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The EV revolution is taking over the automotive industry, but there’s still one area that electric vehicles and consumers have to consider: cold-weather range. Like gas-powered cars, EVs lose range in cold weather, making car shoppers hesitant to buy an EV. That said, some EVs handle cold-weather driving better than others. Here’s a look at the EVs that retain the most electric driving range in the cold. 

Norway put EVs to the test in cold weather

Best EV range in cold weather: Hyundai Kona Electric
Hyundai Kona Electric | Hyundai Motor Company

According to Inside EVs, the Norwegian Automobile Federation (NAF) tested a bunch of EVs on cold Norwegian roads to see how various models performed. NAF’s test involved 20 EVs, and like any range test, it involved driving cars from one city to another.

The total distance was about 300 miles, and the drivers were allowed to recharge their EVs once. Because it was a cold-weather driving test, the weather was cold along the journey. For example, when the test drivers were allowed to recharge their EVs, it was about 28 degrees Fahrenheit outside. The route for this test also involved city and highway driving and different vehicle speeds.

These EVs performed better than the rest in cold weather

All EVs saw a drop in range compared with their official range number. However, the Hyundai Kona Electric saw the smallest decrease from its official range. The Kona version that NAF tested has a WLTP-estimated range of about 279 miles. In the test, the Kona got about 252 miles of range. That’s a drop of only 9.9%.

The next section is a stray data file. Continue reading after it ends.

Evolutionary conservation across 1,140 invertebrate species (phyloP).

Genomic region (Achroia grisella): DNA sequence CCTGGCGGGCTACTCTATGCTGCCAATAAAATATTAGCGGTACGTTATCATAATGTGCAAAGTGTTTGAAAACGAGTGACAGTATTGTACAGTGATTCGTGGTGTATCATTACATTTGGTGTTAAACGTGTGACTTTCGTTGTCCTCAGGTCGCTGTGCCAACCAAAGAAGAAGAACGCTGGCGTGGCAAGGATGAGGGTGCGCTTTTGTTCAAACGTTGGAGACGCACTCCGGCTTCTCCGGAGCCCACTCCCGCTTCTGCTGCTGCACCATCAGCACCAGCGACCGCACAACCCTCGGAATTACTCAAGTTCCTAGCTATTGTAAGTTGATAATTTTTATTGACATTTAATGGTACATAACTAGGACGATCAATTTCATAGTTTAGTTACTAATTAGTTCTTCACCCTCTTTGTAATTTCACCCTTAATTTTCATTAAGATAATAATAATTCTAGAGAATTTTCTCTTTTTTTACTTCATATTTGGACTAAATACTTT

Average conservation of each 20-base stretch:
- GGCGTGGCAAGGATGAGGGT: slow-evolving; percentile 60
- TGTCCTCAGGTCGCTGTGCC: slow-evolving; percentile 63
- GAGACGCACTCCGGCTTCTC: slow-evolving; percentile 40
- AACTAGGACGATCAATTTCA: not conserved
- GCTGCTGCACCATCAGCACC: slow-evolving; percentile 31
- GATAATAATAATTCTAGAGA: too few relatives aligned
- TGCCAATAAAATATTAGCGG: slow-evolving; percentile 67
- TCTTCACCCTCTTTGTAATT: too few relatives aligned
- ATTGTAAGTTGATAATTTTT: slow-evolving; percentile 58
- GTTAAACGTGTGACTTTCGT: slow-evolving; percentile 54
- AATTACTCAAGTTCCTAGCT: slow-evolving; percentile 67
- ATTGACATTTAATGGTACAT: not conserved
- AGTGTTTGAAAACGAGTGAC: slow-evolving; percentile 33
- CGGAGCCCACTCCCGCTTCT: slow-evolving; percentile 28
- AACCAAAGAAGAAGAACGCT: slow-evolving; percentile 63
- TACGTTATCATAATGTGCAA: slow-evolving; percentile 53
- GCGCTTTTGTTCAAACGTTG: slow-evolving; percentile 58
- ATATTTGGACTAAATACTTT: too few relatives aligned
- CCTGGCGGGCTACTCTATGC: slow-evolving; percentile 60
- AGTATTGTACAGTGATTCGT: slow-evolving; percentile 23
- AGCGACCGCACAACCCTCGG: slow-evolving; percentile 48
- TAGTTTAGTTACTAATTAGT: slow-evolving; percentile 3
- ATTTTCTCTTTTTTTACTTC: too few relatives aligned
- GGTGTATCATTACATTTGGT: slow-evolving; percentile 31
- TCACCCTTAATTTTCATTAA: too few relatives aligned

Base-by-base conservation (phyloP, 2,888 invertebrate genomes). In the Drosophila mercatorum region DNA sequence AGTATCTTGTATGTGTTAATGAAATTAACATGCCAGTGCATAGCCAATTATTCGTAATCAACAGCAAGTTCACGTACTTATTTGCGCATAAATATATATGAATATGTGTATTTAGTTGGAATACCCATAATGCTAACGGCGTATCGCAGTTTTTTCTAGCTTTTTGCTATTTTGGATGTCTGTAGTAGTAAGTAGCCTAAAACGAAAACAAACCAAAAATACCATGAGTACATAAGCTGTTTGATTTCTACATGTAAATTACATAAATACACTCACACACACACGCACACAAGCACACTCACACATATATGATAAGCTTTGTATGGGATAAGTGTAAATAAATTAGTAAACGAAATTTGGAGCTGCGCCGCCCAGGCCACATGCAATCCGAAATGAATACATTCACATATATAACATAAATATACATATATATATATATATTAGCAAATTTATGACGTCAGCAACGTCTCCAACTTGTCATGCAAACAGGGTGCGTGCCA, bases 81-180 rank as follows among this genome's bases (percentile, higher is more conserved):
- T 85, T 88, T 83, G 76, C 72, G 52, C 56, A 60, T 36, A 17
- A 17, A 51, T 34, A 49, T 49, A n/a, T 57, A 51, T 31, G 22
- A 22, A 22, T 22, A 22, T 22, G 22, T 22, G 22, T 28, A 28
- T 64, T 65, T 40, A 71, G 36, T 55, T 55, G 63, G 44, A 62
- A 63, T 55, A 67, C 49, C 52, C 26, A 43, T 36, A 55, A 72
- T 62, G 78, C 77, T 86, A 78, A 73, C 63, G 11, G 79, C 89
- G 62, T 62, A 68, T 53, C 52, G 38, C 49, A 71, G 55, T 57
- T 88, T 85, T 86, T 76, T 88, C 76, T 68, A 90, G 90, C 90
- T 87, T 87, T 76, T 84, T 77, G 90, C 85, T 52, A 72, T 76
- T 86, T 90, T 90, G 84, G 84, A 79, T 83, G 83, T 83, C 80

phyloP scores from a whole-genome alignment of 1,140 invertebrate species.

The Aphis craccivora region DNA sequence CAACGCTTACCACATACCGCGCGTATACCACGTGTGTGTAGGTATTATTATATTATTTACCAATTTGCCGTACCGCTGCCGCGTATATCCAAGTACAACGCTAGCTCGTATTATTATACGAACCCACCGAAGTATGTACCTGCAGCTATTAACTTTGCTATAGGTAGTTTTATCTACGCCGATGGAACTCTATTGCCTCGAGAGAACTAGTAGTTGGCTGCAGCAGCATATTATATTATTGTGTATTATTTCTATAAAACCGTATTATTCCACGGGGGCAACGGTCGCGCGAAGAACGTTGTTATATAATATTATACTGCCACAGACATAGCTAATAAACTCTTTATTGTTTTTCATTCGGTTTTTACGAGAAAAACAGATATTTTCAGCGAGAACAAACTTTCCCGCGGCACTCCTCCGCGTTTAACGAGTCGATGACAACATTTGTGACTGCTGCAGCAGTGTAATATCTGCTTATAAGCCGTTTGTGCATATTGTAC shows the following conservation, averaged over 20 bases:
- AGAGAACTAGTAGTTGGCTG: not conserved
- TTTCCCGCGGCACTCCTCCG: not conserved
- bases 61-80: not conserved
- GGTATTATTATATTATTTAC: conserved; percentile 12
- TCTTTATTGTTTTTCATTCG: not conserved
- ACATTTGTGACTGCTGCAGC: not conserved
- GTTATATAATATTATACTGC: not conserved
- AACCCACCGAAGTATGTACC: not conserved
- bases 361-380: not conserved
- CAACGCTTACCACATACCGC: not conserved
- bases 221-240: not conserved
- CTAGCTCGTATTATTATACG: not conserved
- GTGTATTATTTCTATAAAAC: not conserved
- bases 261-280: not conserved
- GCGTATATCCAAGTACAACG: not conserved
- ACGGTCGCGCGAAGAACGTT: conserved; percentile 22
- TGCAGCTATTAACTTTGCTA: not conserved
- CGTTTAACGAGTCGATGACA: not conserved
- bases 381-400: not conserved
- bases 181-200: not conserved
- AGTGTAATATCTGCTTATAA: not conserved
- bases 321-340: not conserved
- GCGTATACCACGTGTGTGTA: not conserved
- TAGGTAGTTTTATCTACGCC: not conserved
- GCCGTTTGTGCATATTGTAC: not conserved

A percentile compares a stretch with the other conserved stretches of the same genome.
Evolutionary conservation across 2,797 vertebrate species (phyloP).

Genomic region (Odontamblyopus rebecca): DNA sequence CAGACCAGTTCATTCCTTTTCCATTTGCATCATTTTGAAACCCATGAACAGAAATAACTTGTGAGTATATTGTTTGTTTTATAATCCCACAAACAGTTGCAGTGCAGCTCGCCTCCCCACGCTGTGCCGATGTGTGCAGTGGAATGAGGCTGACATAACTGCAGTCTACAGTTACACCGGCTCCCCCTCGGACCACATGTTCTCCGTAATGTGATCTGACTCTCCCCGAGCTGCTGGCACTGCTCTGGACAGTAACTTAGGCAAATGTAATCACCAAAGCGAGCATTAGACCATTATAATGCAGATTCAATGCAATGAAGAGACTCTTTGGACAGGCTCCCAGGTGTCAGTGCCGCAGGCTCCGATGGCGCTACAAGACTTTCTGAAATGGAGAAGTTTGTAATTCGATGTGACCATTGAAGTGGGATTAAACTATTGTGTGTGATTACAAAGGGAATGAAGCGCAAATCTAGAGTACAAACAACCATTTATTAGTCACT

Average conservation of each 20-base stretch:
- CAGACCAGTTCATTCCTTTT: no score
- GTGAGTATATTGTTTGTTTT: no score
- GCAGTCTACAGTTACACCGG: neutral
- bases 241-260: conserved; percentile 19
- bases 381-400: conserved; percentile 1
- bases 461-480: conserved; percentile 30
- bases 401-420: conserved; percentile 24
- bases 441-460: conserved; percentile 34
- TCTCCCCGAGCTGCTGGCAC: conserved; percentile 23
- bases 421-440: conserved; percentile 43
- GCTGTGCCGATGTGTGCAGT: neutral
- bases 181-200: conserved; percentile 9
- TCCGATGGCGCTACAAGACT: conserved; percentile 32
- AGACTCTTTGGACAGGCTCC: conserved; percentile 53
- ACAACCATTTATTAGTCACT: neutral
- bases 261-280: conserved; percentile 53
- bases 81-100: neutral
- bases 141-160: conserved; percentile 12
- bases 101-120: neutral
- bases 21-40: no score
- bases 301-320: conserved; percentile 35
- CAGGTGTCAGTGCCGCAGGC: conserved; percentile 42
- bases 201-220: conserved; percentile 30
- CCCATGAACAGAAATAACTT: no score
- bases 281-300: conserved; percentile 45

The Volkswagen e-Up also performed well. It has a WLTP-estimated range of 156 miles, and it got 140 miles on the NAF test. That’s only a 10% drop, barely more than the Kona’s decrease.

Another Hyundai that performed well on the NAF test was the Ioniq. It has a WLTP-estimated range of 193 miles, and it got 173 miles during the NAF test. That’s a drop of about 11%. 

“WLTP” stands for “Worldwide Harmonised Light Vehicle Test Procedure.” It’s a European test for measuring fuel economy and carbon dioxide emissions. 

But Norway’s test wasn’t perfect, and electric cars are improving

The NAF test gives folks a good insight into how those 20 EVs performed in cold temperatures, but there’s a lot of other information folks should consider. Off the bat, because the NAF test took place in Norway, the EVs had official ranges estimated through the WLTP cycle. This cycle is different from how the EPA estimates range, so there can be a dramatic difference in their estimates.

Thus, if a bunch of American EV owners conducted a similar test during the winter, the results would likely be significantly different. And, of course, because the NAF test used some EVs that aren’t available in America, a similar test in the United States would likely involve different EVs.

Last, though EV customers are right to be concerned about how their cars perform in cold weather, automakers are aware of those worries. Manufacturers and their engineers are working toward solutions to improve how EVs handle cold weather. In the future, EVs might be so efficient that range anxiety becomes obsolete. 


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